The cut scenes are fully voiced but play out like a visual novel, with very little animation – something I didn’t mind, but that might put some people off if you’re used to fancy CGI interludes. (Having said that, the awkward English voice acting started to grate after a while, but thankfully there’s the option to switch to the much better Japanese voice artists.) The limited animation, along with the pretty but frequently reused level backgrounds and the endlessly recycled enemy templates, indicate that this is very much a mid-tier game – and perhaps something of a rarity as games increasingly become polarised between indie experiments and multi-million dollar AAA blowouts. Mid-tier, or AA, games like this were ten-a-penny on the PS2, but you rarely see them these days. Which is a pity, as I have a bit of a soft spot for them – I’m the guy who loved Dark Void, after all. (Note, however, that The Witch and the Hundred Knight 2 launched as a full-price $49.99 game back in March, rather than at a mid-tier price point; yet already it’s seen some deep discounts, so you can easily scoop it up for much less than that.)
In terms of the actual gameplay, you’re given a destination on the world map and then its up to you to hack and slash through corridors of enemies until you reach the marker – at which point there’s almost always a boss for you to fight. The bosses act as skill/level checks – if you’re not sufficiently powerful, you’ll have a tough time and might have to go back and grind a bit to level up before you face them again. Or more likely, you’ll have to spend a considerable amount of time in the atelier room (alchemist lab), boiling down your unwanted or less powerful weapons and armour to improve your best bits of kit. In fact, you’ll spend a huge amount of the game in this room, carefully crafting the best gear. In essence, this is a game about making numbers go up – which might sound boring to you, but which I just can’t get enough of. There’s a real satisfaction to be had in creating the perfect combination of ultra-powerful weapons.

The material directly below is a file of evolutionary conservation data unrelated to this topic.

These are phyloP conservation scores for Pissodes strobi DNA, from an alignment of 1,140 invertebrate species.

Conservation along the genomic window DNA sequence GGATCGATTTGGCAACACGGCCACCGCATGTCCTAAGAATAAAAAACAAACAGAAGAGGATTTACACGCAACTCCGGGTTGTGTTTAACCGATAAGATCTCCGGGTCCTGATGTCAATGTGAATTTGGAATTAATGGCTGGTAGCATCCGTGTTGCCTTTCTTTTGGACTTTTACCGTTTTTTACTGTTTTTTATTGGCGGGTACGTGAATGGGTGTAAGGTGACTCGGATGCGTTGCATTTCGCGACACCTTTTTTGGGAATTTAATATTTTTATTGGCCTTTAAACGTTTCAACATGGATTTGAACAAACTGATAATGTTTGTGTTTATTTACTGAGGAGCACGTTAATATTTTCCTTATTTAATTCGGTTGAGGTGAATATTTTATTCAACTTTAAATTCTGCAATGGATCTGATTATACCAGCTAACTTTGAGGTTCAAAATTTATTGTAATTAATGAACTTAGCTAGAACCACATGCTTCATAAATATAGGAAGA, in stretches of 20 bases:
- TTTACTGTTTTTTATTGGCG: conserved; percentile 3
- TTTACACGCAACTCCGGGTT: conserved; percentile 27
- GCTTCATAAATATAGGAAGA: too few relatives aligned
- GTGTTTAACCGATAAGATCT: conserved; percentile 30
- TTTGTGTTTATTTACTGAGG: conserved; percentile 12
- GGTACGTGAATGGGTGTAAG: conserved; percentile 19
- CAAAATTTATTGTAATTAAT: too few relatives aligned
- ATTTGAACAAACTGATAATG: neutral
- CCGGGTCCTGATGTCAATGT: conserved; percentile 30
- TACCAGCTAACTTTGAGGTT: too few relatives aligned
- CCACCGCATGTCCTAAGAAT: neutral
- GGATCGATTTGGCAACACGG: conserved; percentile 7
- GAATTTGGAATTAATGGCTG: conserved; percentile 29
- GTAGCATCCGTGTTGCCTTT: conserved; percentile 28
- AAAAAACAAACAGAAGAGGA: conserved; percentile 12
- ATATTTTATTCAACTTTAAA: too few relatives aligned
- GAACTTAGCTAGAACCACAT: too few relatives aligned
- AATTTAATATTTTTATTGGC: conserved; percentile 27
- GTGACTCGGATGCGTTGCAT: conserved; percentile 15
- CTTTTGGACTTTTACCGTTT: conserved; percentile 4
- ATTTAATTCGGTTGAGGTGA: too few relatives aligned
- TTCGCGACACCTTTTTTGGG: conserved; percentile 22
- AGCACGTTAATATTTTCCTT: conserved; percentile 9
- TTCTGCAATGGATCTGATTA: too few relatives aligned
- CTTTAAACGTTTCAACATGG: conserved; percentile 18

Crafting is enormously important because you’ll need at least 15 decent weapons on hand at all times. This is because you need to switch between three ‘facets’, or different versions of Hundred Knight, each with different stats and skills – one is focused on magic, for example, so you’ll need to use that facet if you’re fighting foes that are weak to magic. Each facet has five slots for weapons, with each weapon filling a different position on your basic five-hit combo. What this basically means is that you’ll be spending a long time levelling up and swapping around weapons for these slots to keep them in tip-top shape as the difficulty increases. I really enjoy this kind of nitty-gritty inventory fiddling, but I can also see that such intense admin will put off a lot of players.
Going back to the bosses, these are generally the game’s pain points – some are infuriating to fight, requiring numerous retries, and many are frankly uninspired. One in particular, Matra, is simply an annoyingly overpowered version of a regular baddie, and confronting her was the closest I came to simply giving up on the whole shebang. More infuriation comes from the GigaCalories system – this meter ticks down as you fight, and when it reaches zero you’re in trouble. If you end up wandering too far from a save point and die with no GigaCalories left, all of the items you’ve collected on that run will be lost. This led to actual howls of frustration on my part, as I watched legendarily rare items go up in smoke during some ill-judged and overstretched bout of exploration. Having said that, it does provide a nice risk/reward mechanic – and you can top up your GigaCalories with well-timed combos, so it rewards technical play.
Overall, I’ve really enjoyed The Witch and the Hundred Knight 2, mostly because I love tinkering in menus and ploughing through fields of enemies with a big hammer. But I can also see that this game will only appeal to a very small niche of players – the repetitiveness, excessive admin and divisive weirdness of it all will no doubt put most gamers off. Still, if you’re a fan of Japanese kookiness and relentless button mashing, you might find something to like here.
The Witch and the Hundred Knight 2 is exclusive to PS4.
Disclosure statement: Review code for The Witch and the Hundred Knight 2 was provided by Koch Media. A Most Agreeable Pastime operates as an independent site, and all opinions expressed are those of the author.